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Corbett eyes new use for Medicaid dollars

| Wednesday, April 3, 2013, 9:42 p.m.

HARRISBURG — Gov. Tom Corbett said Wednesday that he is interested in a concept that would give health care to hundreds of thousands of Pennsylvanians by using federal Medicaid dollars to buy private insurance.

Corbett revealed that he is seeking information about the idea a day after meeting with U.S. Health and Human Services Secretary Kathleen Sebelius about an expansion of Medicaid that's called for under the 2010 federal health care overhaul. Some governors have resisted the expansion, citing fears that states will be stuck with more of the bill than forecast.

The idea of buying private insurance with Medicaid money was first broached by Arkansas' Democratic Gov. Mike Beebe as a way to get his Republican-controlled Legislature on board with the expansion. Other governors who also support a Medicaid expansion but face skeptical lawmakers are looking into it as well, including Democratic Gov. Jay Nixon of Missouri and Republican Gov. John Kasich of Ohio.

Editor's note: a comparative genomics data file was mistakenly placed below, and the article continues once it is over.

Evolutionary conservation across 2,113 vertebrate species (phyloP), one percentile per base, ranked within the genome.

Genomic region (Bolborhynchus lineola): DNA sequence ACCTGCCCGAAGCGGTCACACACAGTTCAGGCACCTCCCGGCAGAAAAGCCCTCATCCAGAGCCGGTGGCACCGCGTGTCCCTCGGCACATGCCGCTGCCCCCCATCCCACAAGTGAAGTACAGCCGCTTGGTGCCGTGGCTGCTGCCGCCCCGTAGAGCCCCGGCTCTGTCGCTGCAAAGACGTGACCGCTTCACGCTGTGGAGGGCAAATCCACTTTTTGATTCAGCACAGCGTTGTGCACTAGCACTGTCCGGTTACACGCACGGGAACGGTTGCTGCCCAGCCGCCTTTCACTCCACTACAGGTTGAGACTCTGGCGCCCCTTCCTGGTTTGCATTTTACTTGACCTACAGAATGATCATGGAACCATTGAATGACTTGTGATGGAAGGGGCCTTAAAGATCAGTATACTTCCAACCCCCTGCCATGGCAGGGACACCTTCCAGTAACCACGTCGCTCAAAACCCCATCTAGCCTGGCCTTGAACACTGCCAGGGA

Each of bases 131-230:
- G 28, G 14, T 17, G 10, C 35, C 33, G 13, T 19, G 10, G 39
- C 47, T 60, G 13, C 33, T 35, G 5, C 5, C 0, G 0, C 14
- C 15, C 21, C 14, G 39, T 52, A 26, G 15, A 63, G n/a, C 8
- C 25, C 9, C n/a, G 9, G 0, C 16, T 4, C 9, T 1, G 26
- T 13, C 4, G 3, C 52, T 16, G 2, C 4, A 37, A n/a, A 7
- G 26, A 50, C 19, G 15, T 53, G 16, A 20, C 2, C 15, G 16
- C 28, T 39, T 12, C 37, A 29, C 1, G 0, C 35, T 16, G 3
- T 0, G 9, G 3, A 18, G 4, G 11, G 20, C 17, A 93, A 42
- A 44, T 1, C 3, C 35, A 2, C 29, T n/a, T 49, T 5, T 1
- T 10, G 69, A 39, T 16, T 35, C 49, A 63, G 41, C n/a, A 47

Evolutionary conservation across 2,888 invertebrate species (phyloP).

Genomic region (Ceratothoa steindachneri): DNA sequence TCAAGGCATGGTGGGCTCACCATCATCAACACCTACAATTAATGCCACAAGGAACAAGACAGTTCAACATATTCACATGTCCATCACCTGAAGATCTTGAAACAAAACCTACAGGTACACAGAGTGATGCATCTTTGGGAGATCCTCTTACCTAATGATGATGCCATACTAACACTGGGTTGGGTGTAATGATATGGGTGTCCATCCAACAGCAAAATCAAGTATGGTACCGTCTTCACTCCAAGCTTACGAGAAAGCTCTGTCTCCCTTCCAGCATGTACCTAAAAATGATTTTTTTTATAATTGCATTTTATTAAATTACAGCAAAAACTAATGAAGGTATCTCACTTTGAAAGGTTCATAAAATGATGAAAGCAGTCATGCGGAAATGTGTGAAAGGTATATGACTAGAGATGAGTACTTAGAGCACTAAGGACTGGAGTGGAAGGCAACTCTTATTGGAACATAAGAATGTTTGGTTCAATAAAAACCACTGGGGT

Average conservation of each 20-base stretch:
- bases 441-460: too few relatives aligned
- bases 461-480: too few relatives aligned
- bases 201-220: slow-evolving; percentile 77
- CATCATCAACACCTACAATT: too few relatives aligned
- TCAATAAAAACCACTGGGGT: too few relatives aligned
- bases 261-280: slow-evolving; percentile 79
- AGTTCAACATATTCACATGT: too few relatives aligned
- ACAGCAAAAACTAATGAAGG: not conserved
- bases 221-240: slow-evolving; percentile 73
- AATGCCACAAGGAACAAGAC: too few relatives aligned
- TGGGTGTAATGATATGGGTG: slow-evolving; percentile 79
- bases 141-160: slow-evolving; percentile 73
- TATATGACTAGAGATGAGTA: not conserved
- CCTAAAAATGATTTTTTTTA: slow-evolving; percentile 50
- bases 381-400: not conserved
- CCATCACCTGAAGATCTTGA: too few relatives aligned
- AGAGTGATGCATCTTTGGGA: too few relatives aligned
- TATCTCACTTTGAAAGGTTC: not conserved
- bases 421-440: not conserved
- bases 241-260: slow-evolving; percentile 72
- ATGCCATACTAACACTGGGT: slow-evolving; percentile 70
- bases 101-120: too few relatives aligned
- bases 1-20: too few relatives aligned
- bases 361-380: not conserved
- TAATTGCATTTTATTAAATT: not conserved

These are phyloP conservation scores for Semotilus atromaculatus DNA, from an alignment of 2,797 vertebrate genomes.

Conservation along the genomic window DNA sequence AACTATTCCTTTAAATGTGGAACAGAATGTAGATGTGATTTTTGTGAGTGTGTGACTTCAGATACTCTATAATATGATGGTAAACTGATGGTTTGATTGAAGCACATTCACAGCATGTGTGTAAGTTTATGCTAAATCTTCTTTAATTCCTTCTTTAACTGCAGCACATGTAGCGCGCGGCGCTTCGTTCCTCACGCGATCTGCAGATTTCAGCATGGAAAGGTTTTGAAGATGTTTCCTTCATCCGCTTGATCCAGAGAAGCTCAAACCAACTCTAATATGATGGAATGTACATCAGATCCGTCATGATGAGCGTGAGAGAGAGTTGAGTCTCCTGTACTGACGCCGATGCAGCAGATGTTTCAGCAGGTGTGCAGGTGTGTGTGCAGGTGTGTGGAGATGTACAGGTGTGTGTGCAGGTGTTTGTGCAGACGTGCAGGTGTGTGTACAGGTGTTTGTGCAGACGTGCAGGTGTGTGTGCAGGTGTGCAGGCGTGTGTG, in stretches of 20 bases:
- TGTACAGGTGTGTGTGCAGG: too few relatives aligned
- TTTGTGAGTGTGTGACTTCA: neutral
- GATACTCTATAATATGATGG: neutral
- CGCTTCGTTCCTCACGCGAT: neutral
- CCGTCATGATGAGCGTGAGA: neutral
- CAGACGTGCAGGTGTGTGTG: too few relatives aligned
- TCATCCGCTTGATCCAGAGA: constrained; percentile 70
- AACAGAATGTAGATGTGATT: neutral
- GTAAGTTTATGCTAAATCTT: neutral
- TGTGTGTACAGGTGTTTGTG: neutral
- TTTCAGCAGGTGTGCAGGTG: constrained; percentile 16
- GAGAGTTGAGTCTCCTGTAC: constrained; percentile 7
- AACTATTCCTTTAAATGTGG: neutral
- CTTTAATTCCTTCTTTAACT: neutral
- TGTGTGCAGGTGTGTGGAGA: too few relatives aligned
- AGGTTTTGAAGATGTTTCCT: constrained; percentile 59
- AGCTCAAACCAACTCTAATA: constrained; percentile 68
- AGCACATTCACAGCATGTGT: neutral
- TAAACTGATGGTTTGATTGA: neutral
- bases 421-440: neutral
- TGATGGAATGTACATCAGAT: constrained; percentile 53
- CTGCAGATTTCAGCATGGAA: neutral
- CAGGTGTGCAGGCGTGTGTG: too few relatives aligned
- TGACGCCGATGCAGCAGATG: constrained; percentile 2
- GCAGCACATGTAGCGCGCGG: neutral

Under a proposal in the Arkansas Legislature, people who earn up to 138 percent of the poverty line, which amounts to $15,415 per year, would receive private insurance purchased using federal Medicaid dollars. The plans would be bought through the insurance marketplaces being created under the federal health care law.

However, a report from the nonpartisan Congressional Budget Office last summer said plans on the private insurance market are more expensive for taxpayers than traditional Medicaid coverage.

The report estimated that purchasing a private plan through the insurance marketplaces would cost $9,000, while traditional Medicaid coverage would cost $6,000.

Arkansas and Ohio are in talks with Health and Human Services over the details, said Matt Salo, the executive director of the National Association of Medicaid Directors, a Washington-based group that represents state officials.

“There are active discussions between Arkansas and the administration, and Ohio and the administration,” Salo said. “... This could be a game changer, and it could have a potential domino effect.”

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